Getting children to eat enough calories and protein can be a real challenge for parents. Eating well can be especially hard for children who have a medical and/or feeding problem. Here are some ideas to help boost calories and protein without giving little tummies too much volume to handle.

Who may have a need for increasing calories and protein in their diet?

  • Children who have difficulty chewing and swallowing
  • “Picky” eaters
  • Children who are trying to wean off of tube feeding onto a table food diet
  • Children with poor growth
  • Children who have frequent illness or infections that increase calorie and protein needs
  • Children with extra-high activity levels (Example: a child who is constantly moving his/her upper and/or lower body (such as certain types of cerebral palsy)

Calorie and Protein Boosters

Eggs (75 calories and 7 grams of protein per egg) – Add to salads, casseroles, cooked cereals; serve as egg salad, scrambled or hardboiled. (Do not use raw eggs in uncooked items – this poses a large risk for food-borne illness). Cooked egg yolks are considered safe after nine months of age, but hold off on egg whites until after one year to reduce allergy risk.

Avocado (160 calories, 2 grams protein per 1/2) – One of our favorite “superfoods,” it is packed with fiber, vitamins and “good fats”. Serve sliced, mixed in salads or sandwiches, mashed into casseroles or purees, made into smoothies.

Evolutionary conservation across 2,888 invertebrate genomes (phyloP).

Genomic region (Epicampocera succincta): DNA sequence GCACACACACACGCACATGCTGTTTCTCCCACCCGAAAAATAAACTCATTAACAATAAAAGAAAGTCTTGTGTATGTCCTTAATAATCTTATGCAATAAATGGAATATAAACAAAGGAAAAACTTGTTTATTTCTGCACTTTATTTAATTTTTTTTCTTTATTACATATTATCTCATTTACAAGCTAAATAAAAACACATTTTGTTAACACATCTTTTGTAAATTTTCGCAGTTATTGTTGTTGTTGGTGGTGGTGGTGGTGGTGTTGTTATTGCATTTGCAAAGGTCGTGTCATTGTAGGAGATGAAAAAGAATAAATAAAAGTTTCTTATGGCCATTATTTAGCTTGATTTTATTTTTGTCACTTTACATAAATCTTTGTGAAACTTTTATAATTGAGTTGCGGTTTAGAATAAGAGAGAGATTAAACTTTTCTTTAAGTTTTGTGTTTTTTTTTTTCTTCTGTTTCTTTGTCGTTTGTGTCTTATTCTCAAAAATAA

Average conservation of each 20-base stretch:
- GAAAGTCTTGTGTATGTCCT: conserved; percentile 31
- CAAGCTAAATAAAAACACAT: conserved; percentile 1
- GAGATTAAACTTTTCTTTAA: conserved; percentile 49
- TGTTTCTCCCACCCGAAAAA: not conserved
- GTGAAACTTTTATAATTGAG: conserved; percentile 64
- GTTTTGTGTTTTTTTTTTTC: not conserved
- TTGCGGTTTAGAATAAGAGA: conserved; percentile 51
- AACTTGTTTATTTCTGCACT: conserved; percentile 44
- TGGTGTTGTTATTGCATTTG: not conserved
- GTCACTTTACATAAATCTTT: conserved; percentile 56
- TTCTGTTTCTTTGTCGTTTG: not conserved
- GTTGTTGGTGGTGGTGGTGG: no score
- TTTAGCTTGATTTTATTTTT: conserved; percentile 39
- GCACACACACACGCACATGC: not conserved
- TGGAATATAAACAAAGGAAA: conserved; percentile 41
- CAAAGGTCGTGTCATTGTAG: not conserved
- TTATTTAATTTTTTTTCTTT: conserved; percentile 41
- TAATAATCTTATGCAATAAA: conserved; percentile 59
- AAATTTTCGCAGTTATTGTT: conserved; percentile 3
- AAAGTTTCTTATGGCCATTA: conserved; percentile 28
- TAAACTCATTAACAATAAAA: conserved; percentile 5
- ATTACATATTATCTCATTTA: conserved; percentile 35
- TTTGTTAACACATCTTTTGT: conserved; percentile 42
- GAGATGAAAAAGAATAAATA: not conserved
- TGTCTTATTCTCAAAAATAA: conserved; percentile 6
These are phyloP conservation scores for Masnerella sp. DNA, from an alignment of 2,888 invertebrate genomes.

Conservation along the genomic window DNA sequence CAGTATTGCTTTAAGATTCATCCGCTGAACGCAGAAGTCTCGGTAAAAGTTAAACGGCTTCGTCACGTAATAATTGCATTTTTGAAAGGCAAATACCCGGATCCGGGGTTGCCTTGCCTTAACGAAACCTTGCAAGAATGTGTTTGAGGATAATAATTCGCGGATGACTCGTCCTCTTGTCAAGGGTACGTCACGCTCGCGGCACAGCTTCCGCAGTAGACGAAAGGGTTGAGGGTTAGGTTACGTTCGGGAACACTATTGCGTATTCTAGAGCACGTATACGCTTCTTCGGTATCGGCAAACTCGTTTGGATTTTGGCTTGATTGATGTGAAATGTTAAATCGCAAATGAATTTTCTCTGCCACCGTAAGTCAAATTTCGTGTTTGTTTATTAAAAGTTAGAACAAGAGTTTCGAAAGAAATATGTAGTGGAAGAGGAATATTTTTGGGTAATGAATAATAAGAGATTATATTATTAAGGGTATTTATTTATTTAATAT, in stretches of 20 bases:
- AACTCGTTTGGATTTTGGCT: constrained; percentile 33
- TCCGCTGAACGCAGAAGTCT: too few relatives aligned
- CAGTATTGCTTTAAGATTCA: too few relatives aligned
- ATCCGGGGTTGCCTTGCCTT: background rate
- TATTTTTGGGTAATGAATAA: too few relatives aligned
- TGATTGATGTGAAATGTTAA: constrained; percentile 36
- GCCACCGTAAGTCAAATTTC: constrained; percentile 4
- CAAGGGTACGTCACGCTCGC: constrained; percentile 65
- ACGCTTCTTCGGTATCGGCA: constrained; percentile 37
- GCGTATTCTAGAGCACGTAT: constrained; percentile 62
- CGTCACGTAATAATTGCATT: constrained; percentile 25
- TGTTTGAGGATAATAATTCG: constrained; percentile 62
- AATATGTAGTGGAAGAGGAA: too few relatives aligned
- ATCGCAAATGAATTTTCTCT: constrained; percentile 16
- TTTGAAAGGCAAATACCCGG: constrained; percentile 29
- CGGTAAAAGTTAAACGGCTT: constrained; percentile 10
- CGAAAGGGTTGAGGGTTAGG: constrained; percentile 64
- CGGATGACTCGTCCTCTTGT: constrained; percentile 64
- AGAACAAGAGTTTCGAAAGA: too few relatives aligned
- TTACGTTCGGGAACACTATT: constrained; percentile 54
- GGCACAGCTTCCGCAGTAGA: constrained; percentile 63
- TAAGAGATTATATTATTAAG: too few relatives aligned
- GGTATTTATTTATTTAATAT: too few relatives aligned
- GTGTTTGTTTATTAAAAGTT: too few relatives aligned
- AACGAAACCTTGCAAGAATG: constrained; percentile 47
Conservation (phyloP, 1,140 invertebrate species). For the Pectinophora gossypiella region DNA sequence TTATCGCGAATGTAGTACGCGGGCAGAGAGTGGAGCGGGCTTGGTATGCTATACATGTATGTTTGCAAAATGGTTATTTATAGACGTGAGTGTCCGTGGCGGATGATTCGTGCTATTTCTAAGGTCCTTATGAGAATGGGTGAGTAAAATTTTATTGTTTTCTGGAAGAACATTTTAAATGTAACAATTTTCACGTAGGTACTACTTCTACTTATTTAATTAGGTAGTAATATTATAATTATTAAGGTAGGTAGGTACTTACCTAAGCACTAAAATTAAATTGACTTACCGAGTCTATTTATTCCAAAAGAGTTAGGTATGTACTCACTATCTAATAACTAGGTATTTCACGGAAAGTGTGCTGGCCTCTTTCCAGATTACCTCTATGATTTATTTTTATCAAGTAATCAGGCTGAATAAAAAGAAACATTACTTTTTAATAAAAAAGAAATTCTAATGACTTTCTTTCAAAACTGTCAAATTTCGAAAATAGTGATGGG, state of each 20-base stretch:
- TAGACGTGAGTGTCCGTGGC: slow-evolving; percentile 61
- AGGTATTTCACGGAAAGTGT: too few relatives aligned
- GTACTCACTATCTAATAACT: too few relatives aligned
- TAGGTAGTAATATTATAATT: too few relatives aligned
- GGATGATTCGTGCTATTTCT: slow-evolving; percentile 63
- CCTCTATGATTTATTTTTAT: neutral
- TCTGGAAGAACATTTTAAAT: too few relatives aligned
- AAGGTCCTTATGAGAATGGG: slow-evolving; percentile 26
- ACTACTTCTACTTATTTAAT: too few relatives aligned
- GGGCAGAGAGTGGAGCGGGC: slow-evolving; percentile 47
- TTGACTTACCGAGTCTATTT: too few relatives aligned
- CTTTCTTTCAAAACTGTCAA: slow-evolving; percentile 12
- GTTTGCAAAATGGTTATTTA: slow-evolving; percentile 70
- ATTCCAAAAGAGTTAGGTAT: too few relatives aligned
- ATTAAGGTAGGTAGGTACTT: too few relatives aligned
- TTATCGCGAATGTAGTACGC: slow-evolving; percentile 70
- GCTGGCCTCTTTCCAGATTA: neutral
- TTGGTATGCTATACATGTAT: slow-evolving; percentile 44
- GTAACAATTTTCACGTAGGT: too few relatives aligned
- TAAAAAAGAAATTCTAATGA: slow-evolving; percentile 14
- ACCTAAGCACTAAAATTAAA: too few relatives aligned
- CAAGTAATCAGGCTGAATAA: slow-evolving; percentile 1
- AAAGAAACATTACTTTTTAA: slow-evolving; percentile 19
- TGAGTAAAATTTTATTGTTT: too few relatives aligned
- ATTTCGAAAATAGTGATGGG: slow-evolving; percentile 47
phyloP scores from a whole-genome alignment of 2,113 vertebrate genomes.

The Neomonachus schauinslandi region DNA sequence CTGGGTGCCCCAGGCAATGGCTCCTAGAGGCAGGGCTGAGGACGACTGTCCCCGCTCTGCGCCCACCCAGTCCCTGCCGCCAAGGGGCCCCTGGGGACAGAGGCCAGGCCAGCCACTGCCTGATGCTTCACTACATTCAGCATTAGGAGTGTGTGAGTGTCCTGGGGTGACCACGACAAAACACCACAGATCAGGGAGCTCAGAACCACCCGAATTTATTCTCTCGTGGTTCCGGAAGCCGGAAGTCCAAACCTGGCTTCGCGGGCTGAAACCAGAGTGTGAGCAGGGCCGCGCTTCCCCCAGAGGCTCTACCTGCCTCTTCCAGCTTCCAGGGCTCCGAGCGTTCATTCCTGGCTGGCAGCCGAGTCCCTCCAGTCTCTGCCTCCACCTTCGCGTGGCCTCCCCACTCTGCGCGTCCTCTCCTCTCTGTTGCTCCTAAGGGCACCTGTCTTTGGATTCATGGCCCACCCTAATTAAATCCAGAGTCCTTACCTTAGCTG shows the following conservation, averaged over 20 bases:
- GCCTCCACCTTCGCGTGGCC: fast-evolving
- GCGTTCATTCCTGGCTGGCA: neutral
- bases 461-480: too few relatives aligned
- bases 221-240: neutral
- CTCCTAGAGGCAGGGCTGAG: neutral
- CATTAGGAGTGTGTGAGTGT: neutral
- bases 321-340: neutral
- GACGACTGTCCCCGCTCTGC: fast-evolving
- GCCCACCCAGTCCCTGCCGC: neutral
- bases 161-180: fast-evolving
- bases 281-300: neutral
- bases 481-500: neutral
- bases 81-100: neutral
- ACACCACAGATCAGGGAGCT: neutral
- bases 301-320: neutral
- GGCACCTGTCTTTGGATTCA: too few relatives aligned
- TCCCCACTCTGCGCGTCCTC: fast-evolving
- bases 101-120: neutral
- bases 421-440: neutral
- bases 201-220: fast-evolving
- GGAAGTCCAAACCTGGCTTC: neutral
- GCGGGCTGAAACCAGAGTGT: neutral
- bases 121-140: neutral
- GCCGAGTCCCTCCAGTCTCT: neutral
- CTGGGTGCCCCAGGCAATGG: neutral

Butter or Margarine (45 calories per teaspoon) – Mix in casseroles, baby food, sandwiches, vegetables, cooked cereals and bread products. Dairy free versions are also available.

Cheeses (approximately 100 calories, 7 grams of protein per ounce) – Try string cheese or sliced cheese as a snack. Sprinkle in baby food, cooked cereals or over potatoes or pasta. Melt in casseroles, vegetables and soups. Dairy free versions are also available.

Wheat Germ (25 calories, 2 grams of protein per tablespoon) – **also a good source of zinc** – Add 1-2 Tbsp. to casseroles, cooked cereals, yogurt and cooked items (muffins or breads).

Sour Cream (25 calories per tablespoon) – Add to potatoes, casseroles, and use as ingredient in dip for vegetables and crackers.

Peanut Butter (95 calories, 4 grams of protein per tablespoon) – Add to toast, crackers, pancakes, various recipes, or spread on fruits (sliced apple/banana) or veggies (carrots/celery).

Submitted by Sharon Wallace, RD, CSP, LDN, one of our Feeding Team Dietitians.